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A growing teenager needs 8 to 10 hours of sleep to support normal growth and development. During puberty, the sleep hormone melatonin is also released later at night. The internal body clock will want to stay up two hours longer and rise two hours later. But with the early start of high school and extra-curricular activities, 70 percent of teens don’t get enough rest, increasing the risk of poor grades, unhealthy habits, and irritability.
Sudden increase in breast size can be alarming. However, hormonal changes associated with puberty, pregnancy and periods can all cause the breasts to change size over time. These changes are temporary. Weight gain can also cause an increase. Breast cancer, also characterized by enlarged breasts, can be detected early on using a breast self-examination. Evaluate all possible causes to determine the root of the problem.
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The most common type of chest pain in children and adolescents is the chest-wall pain and is further divided into conditions like costochondritis, Tietze syndrome, idiopathic chest-wall pain, slipping-rib syndrome, precordial catch, and xiphoid Pain. Respiratory conditions like asthma can cause chest pain which may be triggered by exercises. Gastric troubles in the stomach, stress, and anxiety can cause chest pain, too.
Precocious puberty affects children in the ages of between 7-9 years of age. It is quite a harrowing time for the child due to the rapid physical changes and hormonal surges. Studies claim that many long-term effects of precious puberty exist and these need to addressed as early as possible for the well-being of the child.
Before your child is 2 years old, teach the proper names for genitals. From 3 to 5, talk about where babies come from and talk about consent, respect, and privacy. Prepare your child for puberty during ages 6 to 9, so it’ll be less scary for them. Both boys and girls should know about periods and safe sex. From 10 to 13, have open discussions about changing bodies and feelings. Come teen years, talk about feelings in relation to sex.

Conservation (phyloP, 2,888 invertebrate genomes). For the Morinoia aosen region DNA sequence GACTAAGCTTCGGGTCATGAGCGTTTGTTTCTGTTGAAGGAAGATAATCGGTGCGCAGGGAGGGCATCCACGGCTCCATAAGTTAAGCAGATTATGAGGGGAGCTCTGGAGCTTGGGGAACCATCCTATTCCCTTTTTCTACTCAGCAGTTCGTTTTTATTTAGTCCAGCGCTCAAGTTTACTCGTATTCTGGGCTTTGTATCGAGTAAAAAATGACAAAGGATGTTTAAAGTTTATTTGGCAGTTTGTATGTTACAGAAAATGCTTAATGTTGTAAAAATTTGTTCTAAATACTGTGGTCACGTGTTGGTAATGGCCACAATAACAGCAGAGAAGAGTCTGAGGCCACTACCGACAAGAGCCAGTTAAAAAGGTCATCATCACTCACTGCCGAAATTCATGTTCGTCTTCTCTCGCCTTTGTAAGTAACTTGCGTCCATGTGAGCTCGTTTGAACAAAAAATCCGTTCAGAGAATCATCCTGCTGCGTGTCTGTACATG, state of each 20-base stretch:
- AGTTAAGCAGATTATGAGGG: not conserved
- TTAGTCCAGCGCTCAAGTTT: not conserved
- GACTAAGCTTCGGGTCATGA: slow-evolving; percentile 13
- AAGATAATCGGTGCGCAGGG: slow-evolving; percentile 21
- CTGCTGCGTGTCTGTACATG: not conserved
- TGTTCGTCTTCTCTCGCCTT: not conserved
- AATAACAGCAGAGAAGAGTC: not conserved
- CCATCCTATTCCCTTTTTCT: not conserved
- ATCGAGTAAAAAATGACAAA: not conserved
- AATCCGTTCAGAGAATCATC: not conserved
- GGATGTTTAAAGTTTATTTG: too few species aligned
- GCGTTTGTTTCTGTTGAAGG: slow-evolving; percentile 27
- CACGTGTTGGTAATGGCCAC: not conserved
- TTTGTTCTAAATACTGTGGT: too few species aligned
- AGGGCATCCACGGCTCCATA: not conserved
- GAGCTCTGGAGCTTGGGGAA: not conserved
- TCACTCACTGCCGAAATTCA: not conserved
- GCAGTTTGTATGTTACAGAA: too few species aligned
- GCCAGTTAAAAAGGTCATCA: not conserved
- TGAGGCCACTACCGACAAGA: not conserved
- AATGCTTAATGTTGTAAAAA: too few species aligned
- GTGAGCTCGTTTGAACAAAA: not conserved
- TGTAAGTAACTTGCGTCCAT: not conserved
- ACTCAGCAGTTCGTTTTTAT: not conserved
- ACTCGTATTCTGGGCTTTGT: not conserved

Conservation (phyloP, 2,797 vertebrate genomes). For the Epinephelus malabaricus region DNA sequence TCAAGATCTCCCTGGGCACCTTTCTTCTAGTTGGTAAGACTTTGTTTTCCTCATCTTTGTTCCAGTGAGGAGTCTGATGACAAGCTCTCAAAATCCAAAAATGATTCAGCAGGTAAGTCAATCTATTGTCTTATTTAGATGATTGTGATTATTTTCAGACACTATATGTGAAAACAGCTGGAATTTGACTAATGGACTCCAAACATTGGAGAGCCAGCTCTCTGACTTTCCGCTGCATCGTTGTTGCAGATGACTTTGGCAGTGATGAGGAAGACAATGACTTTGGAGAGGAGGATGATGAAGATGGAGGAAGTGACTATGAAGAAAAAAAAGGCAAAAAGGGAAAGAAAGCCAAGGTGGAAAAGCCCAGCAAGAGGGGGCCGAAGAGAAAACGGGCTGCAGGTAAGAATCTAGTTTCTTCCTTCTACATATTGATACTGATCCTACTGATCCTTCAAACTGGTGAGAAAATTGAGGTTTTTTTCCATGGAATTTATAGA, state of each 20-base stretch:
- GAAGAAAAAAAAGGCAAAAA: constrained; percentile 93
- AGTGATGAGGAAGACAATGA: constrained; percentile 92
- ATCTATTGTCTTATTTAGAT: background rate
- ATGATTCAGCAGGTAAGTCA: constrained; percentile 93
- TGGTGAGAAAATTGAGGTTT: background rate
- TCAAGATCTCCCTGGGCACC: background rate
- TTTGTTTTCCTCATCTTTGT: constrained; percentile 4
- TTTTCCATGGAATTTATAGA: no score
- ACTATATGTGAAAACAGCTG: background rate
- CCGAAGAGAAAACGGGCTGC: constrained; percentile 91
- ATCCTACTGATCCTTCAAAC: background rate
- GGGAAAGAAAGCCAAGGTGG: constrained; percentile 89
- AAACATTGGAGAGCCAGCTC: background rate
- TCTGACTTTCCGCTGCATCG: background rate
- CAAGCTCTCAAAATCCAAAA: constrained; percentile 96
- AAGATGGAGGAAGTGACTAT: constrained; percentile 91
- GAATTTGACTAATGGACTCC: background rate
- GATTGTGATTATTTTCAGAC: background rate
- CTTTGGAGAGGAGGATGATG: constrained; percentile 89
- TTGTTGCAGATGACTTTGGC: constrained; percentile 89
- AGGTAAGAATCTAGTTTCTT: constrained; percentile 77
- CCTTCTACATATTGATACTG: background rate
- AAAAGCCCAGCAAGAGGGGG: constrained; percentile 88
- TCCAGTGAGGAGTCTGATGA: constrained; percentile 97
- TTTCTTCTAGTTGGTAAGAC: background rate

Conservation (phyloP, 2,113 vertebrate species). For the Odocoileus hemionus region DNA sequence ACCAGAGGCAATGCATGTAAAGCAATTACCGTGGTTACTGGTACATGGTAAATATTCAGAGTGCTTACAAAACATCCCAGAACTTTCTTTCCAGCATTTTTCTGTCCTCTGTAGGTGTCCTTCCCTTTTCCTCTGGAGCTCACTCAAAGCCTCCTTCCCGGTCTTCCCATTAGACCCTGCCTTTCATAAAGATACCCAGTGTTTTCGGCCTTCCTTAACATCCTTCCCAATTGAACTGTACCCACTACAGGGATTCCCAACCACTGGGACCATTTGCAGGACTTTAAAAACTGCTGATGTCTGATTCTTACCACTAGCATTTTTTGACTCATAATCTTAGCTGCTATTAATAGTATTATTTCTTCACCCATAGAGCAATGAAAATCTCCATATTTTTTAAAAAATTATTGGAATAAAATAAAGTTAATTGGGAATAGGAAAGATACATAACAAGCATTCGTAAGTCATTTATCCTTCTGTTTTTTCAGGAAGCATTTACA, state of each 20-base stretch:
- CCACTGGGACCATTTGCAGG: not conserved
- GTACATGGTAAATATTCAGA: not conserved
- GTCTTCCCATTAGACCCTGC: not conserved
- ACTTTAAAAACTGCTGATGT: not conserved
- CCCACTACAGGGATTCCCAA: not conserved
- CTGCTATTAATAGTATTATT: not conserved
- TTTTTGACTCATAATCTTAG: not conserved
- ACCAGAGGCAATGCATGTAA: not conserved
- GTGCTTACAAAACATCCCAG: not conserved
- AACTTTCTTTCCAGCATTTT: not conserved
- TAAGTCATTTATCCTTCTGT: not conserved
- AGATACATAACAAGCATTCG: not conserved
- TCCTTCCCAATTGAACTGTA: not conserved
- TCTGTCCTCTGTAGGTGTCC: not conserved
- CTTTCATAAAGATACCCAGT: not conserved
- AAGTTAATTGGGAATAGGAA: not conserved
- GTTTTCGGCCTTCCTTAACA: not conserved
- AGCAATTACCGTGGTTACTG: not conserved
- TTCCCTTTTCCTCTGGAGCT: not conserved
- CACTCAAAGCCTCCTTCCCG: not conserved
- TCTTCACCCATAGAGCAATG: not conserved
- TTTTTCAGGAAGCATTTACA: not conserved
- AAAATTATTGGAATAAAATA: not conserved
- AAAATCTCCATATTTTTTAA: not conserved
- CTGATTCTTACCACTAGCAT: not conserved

Puberty is a life-changing time for a teenage girl. Unsurprisingly, research indicates that nutrition significantly impacts the most important aspects of puberty. Periods, bone growth, weight – you name it. If you're the parent or guardian to a teenage girl and you're struggling to understand these changes, focus on food. It will make all the difference. By placing nutrition on a pedestal, you will help your girl prepare for a healthy future.
Though BMI cannot be used as a definitive diagnostic tool, it is still a good indicator of body fat and obesity. It is important for teens to maintain a healthy BMI as it determines their risk of diseases like type-2 diabetes, asthma, heart disease, etc. during adulthood. Being an obese teen has a detrimental impact on self esteem and can lead to depression, body dissatisfaction and eating disorders.
Vata, Pitta and Kapha are more apparent and less apparent during different stages of our lifetimes, during different seasons of the year, and even...